Monthly Archives: January 2015

Fee for Service Reimbursement: No Longer Big Man on Campus

Recently, CMS announced to transition half of their payments over to a value-based model by 2018.  On Wednesday, a consortium of 20 payers and major health systems announced a similar goal but upped the ante to 75% of their business to a value-based reimbursement model.

Read more here.

Anthem’s $500 Million Move to the Cloud

With the changing IT landscape, many organizations both large and small are finding it more cost-effective and operationally better to store data on the cloud.  Anthem recently announced a whopping $500 million contract w/IBM for a hybrid approach where there will be data stored on IBM’s cloud servers but also leave some data operations and storage at Anthem’s data centers.

Read more here.

Fill Up Your Car, Buy Snacks, and Get a Physical? Healthcare Moving to Increasingly Non-Traditional Settings

We all know that healthcare delivery is increasingly changing from one away from an acute care setting (which is a lot more expensive and not as convenient for a lot of patients) to one that fits into the rhythm of one’s daily life.  We see that in the nurse practitioner led walk-in clinics in drug stores, urgent care centers open on nights and weekends, and other ways to bring healthcare to consumers.  Here is an article of a primary care physician who opened a practice inside a Virginia truck stop (yes, you read that correctly) as a way to keep his practice alive and also as a way of meeting an underserved population, truck drivers.

Breaking News: CMS Chief Marilyn Tavenner to Step Down

Last Friday it was announced the current head of CMS Marilyn Tavenner is to resign at the end of February.  By all indications, she had bipartisan support from both sides of the aisle but she seems to have been caught up in the politics surrounding the troubled rollout back in October of 2013.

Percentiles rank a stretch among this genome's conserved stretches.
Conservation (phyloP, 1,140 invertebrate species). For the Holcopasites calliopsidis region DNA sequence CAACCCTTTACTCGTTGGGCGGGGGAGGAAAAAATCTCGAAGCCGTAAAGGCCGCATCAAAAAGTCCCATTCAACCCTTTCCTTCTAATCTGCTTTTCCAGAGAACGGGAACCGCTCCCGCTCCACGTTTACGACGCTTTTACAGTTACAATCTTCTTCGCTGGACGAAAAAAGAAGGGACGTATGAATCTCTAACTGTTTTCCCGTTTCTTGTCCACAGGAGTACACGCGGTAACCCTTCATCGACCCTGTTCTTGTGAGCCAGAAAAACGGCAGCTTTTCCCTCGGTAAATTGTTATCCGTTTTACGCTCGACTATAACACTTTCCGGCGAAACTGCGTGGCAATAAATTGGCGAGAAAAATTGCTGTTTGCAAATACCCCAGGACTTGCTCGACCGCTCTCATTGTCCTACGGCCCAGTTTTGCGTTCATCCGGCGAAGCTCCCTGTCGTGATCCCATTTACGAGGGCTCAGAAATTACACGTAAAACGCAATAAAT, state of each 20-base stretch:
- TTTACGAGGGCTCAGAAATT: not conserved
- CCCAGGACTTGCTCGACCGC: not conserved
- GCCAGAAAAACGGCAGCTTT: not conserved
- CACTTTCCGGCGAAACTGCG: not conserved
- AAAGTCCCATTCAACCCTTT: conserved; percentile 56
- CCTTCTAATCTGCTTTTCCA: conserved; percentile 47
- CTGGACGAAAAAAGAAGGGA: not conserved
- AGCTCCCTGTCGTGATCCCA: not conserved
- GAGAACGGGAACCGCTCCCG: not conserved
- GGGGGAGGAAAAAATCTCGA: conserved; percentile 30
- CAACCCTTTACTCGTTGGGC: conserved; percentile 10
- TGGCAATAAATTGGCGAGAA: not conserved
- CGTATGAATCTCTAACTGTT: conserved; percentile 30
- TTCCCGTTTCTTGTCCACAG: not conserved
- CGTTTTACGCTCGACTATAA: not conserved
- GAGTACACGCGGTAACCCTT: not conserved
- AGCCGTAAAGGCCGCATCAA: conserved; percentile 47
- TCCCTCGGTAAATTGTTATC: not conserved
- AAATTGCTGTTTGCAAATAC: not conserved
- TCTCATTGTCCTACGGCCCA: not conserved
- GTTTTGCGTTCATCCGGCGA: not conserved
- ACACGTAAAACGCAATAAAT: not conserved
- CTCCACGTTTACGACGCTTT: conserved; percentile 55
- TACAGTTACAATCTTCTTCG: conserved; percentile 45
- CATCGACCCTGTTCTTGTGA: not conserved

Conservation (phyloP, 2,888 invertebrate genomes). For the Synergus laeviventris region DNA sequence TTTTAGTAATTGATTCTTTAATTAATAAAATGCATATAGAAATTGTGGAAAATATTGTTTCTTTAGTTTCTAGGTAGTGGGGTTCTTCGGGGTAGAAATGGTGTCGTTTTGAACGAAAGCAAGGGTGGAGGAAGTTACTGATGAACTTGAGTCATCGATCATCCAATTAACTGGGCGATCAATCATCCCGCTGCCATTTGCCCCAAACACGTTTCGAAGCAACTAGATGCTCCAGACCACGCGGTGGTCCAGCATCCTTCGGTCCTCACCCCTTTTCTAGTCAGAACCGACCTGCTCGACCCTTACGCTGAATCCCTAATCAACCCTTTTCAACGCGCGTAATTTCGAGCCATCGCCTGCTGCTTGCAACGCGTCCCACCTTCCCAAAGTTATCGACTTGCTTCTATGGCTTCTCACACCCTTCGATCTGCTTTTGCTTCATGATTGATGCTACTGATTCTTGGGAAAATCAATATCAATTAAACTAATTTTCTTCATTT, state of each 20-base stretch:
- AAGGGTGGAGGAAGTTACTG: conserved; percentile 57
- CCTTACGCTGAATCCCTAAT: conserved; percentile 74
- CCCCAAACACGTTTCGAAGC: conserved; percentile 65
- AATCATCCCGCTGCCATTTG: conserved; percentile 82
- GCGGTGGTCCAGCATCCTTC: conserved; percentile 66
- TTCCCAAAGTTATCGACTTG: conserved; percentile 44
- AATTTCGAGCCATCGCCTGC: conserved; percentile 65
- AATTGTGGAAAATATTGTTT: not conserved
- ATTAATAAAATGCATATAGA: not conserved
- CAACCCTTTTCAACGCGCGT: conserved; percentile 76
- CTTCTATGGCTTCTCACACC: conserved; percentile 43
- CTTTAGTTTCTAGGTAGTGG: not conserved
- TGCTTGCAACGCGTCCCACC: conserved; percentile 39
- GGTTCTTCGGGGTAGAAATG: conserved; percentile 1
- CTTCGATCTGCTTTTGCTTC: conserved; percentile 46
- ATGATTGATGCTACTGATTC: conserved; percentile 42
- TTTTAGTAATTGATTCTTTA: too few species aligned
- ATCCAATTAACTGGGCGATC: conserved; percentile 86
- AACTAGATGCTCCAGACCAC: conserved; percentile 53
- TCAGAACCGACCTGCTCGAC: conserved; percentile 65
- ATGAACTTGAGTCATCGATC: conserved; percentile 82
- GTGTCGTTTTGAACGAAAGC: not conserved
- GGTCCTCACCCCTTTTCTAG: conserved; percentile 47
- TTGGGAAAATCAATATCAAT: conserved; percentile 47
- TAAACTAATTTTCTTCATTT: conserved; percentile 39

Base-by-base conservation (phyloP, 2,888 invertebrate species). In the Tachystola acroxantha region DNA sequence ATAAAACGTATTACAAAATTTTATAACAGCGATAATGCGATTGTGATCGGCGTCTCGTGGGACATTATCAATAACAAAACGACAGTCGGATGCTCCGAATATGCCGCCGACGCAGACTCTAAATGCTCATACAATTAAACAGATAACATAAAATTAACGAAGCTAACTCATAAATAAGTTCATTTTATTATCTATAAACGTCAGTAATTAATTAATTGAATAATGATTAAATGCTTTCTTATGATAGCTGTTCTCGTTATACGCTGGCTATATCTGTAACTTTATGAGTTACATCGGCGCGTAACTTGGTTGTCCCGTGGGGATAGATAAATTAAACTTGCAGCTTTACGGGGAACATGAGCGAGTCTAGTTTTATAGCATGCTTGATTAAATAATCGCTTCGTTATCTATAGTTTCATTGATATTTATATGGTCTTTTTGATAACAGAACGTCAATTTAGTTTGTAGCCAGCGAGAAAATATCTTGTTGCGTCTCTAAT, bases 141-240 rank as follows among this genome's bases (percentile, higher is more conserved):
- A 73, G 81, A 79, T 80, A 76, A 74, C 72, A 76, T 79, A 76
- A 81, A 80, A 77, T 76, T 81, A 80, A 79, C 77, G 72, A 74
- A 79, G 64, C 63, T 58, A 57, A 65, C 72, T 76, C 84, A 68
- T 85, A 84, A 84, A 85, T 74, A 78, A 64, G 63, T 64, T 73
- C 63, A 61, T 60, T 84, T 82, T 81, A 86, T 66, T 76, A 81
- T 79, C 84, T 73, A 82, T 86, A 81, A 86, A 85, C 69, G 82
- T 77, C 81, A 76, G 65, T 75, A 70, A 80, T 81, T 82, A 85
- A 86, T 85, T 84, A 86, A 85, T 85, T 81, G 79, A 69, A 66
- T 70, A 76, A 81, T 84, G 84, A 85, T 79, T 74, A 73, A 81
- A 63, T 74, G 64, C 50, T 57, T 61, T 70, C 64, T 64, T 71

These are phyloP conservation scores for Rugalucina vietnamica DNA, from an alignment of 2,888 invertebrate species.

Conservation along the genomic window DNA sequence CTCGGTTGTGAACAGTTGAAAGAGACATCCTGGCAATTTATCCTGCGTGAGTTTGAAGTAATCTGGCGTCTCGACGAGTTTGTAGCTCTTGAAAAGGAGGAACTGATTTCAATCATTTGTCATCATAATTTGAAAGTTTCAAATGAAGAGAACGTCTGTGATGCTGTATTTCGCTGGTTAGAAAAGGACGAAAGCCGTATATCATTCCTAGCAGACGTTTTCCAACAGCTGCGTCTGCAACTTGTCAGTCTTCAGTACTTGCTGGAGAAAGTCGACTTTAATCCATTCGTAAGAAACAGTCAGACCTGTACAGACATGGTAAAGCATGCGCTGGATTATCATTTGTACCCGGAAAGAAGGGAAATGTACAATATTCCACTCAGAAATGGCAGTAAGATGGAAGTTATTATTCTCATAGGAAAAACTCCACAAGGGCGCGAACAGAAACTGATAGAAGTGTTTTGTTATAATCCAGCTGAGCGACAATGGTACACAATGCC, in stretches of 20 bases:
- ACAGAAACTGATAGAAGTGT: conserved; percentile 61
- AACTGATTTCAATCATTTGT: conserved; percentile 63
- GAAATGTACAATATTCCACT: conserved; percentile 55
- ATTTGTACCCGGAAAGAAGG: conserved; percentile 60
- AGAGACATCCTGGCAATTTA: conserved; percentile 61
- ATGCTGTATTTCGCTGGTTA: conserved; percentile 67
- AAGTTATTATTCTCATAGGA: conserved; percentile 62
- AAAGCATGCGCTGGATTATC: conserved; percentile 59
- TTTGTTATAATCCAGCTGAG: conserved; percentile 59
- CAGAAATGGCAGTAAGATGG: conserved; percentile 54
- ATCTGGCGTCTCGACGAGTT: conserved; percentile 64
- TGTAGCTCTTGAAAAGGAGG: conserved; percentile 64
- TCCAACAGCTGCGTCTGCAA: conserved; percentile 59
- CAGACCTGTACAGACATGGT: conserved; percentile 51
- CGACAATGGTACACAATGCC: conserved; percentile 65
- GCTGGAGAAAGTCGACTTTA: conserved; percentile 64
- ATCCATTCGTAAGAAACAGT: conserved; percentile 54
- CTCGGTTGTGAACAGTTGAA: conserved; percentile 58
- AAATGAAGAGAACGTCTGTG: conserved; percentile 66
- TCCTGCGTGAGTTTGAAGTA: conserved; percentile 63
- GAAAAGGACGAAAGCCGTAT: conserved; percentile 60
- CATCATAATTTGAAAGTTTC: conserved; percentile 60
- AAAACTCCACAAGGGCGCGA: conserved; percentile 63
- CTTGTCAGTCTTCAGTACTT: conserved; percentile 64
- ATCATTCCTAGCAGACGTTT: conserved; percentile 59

CMS’ #2 administrator Andrew Slavitt is slated to step in until a replacement is found and undergoes the confirmation process.


National Patient Identifier-An Idea Whose Time Has Finally Come?

In the era of increasing digitization of healthcare data and a greater call for interoperability of said data, have we reached a tipping point to finally begin implementing a unique identifier for everyone in the United States?  Say, something similar to what was implemented several years ago for providers–NPI or National Provider Identifier.  This one would also be an NPI but for National Patient Identifier.

Is this even possible?

Did you know that the idea for a ‘national patient identifier’ was a part of the original 1996 HIPAA legislation.  However, this piece stalled and was later removed due to concerns voiced by privacy stalwarts.  We have been dealing for years–even decades–with stolen identities and hijacked sensitive personal data having everyone on edge.  (Remember the days when our social security number was floating around EVERYWHERE?  At one time, I even had my SSN printed on my personal checks!)  However, this key piece of identifying information does throw a (pretty large) monkey wrench in trying to match up health IT data coming from within and outside an organization.  This hampers overall interoperability efforts especially w/HIEs.

Most provider entities (especially hospitals and health systems) have quite a time w/their MPI (Master Patient Index) as it is.  Before I worked at a large health system implementing their EMR solution, I was clueless as to how hard this can be.  For example, take a common name such as John Smith.  What if John is admitted to the hospital and tells the registration clerk his nickname, Johnny, and doesn’t have his insurance card on him but knows he has Blue Cross.  The registration person enters Johnny Smith into the system.  What about if this same patient uses another derivation of the name, Jonathan, his full name but it differs than what is on his insurance record.  If this same person comes in for a follow-up visit in two weeks and has moved and gives his name as Jonathan but the registration clerk miskeys his name and enters Johnathan (w/an h)? This is all the same person but he has three different first names and at least two different addresses.  All for the same patient.  How is an organization to know that this is one person?  Here’s an interesting article that delves a bit further into this issue.